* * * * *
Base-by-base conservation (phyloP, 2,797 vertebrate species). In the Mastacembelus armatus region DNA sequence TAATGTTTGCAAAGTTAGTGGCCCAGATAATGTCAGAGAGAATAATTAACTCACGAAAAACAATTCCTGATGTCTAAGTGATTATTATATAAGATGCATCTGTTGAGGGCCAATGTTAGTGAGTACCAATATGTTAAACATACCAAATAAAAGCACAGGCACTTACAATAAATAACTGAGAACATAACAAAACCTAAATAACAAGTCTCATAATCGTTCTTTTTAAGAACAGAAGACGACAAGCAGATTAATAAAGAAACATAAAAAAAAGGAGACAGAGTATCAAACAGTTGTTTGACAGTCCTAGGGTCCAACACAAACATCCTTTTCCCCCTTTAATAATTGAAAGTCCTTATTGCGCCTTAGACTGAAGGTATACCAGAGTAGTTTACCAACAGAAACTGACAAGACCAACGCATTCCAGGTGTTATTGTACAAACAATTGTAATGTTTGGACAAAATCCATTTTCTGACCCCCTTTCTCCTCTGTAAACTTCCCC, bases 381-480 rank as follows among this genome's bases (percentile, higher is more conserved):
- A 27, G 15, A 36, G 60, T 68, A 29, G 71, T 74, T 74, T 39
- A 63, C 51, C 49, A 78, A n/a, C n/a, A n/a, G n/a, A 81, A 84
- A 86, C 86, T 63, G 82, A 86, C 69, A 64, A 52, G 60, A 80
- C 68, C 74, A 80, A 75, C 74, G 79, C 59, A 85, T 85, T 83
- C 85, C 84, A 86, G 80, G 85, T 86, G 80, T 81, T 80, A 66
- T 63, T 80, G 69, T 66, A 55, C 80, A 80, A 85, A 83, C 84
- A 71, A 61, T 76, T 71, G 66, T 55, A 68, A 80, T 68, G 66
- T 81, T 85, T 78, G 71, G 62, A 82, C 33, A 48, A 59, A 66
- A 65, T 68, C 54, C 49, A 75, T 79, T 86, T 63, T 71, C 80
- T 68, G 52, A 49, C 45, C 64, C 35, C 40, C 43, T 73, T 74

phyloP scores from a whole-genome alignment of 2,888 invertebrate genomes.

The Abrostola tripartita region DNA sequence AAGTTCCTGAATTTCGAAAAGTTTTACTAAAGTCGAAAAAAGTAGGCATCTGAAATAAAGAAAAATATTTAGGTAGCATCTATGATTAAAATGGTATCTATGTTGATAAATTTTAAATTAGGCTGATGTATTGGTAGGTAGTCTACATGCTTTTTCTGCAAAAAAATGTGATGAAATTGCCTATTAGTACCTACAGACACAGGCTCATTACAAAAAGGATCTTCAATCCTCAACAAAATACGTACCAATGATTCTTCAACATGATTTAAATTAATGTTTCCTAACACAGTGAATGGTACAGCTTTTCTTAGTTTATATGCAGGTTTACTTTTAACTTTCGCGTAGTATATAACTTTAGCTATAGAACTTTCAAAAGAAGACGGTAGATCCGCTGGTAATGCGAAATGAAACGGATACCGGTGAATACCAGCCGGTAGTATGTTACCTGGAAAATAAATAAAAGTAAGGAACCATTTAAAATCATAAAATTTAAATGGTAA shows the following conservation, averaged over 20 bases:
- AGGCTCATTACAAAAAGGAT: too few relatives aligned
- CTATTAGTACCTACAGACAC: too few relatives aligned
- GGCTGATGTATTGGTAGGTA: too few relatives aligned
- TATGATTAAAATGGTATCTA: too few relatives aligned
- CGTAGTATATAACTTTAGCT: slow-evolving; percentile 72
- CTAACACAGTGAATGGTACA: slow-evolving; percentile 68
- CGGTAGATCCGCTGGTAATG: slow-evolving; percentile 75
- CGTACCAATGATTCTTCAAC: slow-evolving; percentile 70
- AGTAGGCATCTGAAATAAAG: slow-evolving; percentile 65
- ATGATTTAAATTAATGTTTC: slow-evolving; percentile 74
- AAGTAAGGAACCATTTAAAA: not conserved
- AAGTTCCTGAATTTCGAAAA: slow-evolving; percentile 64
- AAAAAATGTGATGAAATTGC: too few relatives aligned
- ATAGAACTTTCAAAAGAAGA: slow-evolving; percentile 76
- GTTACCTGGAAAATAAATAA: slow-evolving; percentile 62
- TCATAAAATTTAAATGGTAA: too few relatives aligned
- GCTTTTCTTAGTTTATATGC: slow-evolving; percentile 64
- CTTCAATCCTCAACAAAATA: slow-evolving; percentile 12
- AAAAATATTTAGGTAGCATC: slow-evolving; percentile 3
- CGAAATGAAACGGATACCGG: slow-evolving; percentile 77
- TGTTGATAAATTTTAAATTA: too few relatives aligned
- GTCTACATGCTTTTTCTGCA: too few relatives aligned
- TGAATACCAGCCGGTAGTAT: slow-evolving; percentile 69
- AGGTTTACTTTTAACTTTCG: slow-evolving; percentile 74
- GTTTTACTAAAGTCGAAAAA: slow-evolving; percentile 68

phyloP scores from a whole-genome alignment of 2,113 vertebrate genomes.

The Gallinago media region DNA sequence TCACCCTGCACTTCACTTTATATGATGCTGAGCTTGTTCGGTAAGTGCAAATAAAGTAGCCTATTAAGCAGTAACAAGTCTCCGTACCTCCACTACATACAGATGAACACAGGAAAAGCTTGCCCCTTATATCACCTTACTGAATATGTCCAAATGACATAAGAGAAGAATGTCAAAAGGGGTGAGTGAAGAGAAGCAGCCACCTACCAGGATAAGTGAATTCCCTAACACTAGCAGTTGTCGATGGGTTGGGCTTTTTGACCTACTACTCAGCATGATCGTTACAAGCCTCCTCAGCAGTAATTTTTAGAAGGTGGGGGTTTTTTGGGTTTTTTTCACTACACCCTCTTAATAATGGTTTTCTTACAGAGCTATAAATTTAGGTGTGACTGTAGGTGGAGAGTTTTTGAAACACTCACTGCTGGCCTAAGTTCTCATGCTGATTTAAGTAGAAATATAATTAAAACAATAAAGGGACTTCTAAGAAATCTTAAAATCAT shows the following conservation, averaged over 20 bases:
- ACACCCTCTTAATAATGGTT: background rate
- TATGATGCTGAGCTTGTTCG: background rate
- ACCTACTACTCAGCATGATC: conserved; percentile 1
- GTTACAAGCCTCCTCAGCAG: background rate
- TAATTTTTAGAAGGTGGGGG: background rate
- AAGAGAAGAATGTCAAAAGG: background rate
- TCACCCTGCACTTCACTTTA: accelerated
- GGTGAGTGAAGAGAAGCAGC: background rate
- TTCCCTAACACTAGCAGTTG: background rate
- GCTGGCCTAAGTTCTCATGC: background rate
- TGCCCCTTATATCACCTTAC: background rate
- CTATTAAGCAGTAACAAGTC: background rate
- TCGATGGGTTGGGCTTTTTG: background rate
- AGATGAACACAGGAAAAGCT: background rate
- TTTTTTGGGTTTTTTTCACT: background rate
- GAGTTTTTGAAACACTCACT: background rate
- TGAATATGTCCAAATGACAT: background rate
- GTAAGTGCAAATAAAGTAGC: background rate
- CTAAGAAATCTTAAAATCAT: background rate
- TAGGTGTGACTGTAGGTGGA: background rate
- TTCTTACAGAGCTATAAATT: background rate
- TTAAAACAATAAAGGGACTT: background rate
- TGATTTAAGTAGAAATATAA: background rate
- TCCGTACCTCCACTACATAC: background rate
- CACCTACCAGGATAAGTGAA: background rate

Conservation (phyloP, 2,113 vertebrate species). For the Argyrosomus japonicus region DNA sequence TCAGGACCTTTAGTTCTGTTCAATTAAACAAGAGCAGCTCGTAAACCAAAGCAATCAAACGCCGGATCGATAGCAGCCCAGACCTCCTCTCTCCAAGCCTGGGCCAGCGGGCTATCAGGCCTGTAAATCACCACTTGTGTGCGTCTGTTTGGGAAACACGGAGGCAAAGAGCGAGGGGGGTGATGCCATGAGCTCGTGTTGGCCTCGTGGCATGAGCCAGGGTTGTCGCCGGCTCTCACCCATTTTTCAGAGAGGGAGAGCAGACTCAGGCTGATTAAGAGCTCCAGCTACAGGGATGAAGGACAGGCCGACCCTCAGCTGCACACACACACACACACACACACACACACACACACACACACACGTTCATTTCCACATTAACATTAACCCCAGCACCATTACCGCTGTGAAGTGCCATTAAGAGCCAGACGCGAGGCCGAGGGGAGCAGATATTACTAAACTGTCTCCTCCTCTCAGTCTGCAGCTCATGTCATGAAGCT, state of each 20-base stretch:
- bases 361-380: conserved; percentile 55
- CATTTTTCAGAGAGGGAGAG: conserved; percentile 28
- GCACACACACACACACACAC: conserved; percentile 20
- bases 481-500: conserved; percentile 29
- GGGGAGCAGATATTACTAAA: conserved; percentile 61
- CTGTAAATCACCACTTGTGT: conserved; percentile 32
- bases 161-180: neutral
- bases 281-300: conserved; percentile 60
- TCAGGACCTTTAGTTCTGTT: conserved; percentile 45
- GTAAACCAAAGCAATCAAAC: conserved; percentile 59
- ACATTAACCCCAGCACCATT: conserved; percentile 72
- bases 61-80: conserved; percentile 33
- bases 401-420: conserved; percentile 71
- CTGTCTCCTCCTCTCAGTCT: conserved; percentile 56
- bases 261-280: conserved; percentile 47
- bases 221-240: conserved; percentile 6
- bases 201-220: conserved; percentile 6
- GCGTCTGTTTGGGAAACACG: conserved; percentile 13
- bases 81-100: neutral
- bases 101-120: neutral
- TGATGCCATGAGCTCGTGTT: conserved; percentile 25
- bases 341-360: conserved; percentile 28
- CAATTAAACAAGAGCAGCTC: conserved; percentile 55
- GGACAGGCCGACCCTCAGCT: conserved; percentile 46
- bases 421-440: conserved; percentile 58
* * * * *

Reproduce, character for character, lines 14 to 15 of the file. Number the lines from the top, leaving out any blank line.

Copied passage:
- AGGCTCATTACAAAAAGGAT: too few relatives aligned
- CTATTAGTACCTACAGACAC: too few relatives aligned